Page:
Monday, January 31, 2011

Myrmecophyla (Schomburgkia) humboldtii an ant orchid from Venezuela


A fully expanded mature flower

A paniculate inflorescence

Note that several of the flowers are partly closed, this is normal
A plant on a wire after one year of growth
The same plant as before but after three years of growing hanging from a wire

Roots are produced in a single massive burst
An ant patrolling the plant, the pseudobulbs are hollow and house ant colonies




When I was given this plant as a gift, many years ago, I had little information on its blooming habits, growth patterns and cultural needs.  In those ancient “pre-Internet” times finding information about an obscure species of orchid meant going to a university library and hoping they had a book about orchids that would give you some guidance.  Unfortunately even when you found some information about your plant often the information was in the form of a taxonomic description with no details of its cultural needs.
As a result of this lack of cultural information this orchid remained a mystery to me. The issue was that growing this plant proved easier than pie, however getting it to bloom seemed an impossible dream.  So year after year my plant would grow into an ever expanding gargantuan specimen plant with no blooming ever.  Eventually the Internet entered my life and through places like The Orchid Source forum I began to exchange information with people that actually grew this plant in its natural habitat in Aruba.  Myrmecophylla (Schomburgkia) humboltii is native of Venezuela and can also be found in the Netherland Antilles.  
Then I found that I had misunderstood what this plant needed to bloom and was growing it too shady.  It needs full sun to bloom but it also needs to produce large and strong pseudobulbs.  Also I found that the roots and the inflorescence are extremely vulnerable to insects and snails which will travel long distances to attack the tender parts of the orchid as they are growing.
To get the best out of this plant you need to give it particularly careful attention when it is in the growing part of its seasonal cycle and when it is producing roots.  Full sun has to be accompanied with frequent applications of fertilizer and abundant watering.  If these are neglected during this plant growing phase the pseudobulbs will be small and most probably will abort their inflorescences if they even try to produce them.  Medium sized pseudobulbs will produce racemose inflorescences that will have a few flowers open at the same time.  But if you manage to get this plant to produce the largest pseudobulbs possible the inflorescence will become paniculate with several flower bearing branches.
I have discovered that under my conditions potting this plant is not a good strategy.  It grows well and flowers acceptably when growing on a dead tree where it gets abundant sun.  But my best growing plants and the ones that bloom best are growing hanging from wires with no material or slab to grow on.  I have no idea why this is so, it seems counter intuitive but there is no denying that the ones growing completely in the air do better under my climatic conditions.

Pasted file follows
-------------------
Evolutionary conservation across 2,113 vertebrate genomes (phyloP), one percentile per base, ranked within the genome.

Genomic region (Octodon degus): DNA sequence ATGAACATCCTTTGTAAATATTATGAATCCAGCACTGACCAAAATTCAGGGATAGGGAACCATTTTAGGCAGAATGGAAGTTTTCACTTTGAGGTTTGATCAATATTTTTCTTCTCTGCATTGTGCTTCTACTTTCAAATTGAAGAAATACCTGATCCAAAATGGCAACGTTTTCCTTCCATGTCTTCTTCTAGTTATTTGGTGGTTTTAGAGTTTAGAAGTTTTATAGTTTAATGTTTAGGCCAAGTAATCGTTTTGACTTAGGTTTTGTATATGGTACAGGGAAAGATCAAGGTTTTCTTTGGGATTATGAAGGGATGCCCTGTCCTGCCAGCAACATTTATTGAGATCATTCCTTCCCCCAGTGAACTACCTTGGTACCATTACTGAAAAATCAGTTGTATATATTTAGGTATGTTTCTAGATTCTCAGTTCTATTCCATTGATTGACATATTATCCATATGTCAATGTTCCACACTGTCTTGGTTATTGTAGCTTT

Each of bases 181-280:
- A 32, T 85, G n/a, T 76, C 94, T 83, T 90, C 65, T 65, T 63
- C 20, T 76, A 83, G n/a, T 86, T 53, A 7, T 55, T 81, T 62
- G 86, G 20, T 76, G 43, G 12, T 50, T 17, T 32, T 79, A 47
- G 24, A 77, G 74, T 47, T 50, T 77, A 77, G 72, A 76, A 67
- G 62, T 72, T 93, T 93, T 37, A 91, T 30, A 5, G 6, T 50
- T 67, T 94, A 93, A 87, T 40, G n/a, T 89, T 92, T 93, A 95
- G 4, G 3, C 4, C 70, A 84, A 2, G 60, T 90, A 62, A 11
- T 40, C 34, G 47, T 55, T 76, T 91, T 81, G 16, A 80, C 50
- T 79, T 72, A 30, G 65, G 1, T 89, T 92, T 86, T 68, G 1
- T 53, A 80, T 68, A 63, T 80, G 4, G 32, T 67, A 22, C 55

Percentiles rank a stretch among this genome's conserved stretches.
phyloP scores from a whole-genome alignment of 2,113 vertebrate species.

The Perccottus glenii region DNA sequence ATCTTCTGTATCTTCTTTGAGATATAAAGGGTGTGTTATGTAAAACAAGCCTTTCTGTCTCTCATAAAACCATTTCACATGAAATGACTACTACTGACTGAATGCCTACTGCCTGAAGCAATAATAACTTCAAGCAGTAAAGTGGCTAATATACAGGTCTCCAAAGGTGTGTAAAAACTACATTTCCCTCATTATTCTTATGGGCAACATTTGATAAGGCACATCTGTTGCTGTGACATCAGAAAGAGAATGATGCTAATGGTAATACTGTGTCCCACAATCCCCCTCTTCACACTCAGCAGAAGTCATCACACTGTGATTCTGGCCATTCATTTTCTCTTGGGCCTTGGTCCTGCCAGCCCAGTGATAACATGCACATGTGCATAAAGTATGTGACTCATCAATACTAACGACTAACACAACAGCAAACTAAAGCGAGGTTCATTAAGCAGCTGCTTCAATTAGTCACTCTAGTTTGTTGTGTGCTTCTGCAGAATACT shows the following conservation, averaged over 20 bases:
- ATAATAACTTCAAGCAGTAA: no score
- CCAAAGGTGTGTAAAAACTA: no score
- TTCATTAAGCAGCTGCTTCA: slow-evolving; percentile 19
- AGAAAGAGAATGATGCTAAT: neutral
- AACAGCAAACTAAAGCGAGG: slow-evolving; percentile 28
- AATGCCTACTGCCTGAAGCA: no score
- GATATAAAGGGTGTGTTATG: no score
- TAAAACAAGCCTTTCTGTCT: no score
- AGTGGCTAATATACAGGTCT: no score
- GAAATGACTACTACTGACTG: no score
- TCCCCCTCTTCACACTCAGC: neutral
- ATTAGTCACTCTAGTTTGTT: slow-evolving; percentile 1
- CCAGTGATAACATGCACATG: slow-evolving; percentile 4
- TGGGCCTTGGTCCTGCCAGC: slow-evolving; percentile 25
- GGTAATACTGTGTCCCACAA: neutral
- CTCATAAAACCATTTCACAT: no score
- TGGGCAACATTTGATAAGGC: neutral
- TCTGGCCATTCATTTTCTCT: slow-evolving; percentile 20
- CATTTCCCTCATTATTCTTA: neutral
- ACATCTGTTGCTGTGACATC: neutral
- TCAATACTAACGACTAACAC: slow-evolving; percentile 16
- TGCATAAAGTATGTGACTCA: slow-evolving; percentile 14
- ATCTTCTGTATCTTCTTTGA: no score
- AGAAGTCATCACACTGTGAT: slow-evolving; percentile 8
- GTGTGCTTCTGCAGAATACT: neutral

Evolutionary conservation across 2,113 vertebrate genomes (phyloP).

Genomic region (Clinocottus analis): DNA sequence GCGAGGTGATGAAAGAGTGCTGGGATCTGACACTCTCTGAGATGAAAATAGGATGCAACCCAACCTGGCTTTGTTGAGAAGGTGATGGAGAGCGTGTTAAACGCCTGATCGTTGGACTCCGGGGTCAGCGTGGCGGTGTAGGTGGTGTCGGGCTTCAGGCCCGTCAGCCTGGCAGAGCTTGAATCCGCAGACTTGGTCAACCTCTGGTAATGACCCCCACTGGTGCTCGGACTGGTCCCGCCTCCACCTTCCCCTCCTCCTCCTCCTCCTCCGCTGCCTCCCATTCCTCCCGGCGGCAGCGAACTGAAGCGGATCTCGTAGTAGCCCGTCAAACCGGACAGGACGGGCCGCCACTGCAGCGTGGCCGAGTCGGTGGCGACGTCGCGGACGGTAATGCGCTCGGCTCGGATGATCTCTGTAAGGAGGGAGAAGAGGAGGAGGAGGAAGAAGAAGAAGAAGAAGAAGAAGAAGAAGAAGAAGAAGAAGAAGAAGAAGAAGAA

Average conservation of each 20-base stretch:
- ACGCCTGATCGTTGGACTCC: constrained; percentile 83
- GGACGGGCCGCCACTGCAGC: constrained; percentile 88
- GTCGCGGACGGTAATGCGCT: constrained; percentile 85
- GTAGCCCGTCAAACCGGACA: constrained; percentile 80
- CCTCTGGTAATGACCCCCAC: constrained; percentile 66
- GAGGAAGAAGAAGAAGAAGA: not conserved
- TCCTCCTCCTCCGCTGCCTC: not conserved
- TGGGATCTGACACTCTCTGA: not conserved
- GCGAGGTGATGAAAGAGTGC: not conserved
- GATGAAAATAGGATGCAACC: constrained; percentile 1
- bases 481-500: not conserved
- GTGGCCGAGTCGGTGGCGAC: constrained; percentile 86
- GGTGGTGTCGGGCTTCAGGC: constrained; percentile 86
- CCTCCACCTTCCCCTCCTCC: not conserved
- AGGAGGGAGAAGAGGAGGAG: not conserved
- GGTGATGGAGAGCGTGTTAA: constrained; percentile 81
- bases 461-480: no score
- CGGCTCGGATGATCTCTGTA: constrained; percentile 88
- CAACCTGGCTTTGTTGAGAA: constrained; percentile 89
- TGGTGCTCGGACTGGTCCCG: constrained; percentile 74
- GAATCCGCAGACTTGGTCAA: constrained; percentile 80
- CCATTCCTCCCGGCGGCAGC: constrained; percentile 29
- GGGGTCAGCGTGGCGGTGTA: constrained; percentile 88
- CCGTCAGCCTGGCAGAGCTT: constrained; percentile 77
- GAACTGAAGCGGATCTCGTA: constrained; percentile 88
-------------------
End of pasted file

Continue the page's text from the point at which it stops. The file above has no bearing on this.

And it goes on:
My plants bloom between winter and spring if the inflorescences manage to develop without being damaged.  It has been my sad experience that the inflorescences of this plant in particular seem to be an irresistible treat to insects, millipedes and snails.  Even hanging the plant high doesn’t deter the pests from attacking the tender inflorescences.  So when I see an inflorescence start to develop I give the plant a light dusting of an insecticidal dust.  It has been darkly satisfying to find the dead insects that strived to make a savory dish from the inflorescences.  Since there are many fish tanks around where I grow the orchids I use insecticides with extreme caution and precision and follow the label indications to the letter.
The flowers of this orchid are lovely and among the most full of the genus.  But someone visiting the garden around the hottest hours of the day could be excused if he/she found the flowers disappointing.  The reason is that the flowers are at their best in the early morning and when the day turns hot they turn floppy and partially collapse, only to perk up the next day.  Because the inflorescence produces just a few flowers at a time this plant can be blooming for a few weeks as the inflorescence elongates.  The flowers of this orchid continue expanding in size for the life of the bloom and achieve their largest size just before collapsing.
This plant is highly esteemed in horticulture and due to its ease of culture it is fairly common among local orchid collections.  A an often heard complaint is that it is shy blooming but this comes from growers that keep their plant under shadier conditions than those conductive to blooming or that have undersized plants due to lack of proper fertilization and watering during their growing season.  There is a rare white flowered variant of this species but I have yet to see a plant in bloom of this variety even though I know of people that have grown it successfully.
This orchid has hollow pseudobuls which are colonixed by ants. My plants host several species of ants but usually the one that is most conspicuous is a yellow one with a particularly nasty sting.  Unfortunately the presence of the ants doesn’t seem to deter the pests.    

1 comment:

Cindy said...

I want to thank you for the superb photos & explanation of this orchid! I have 2 that I've had for 2 years & compared to your pictures, mine have gown minimally. I Care for them like my other 200 orchids...under the Oak trees in pots. Well that is going to change today after I read your Growing tips. Again I thank you!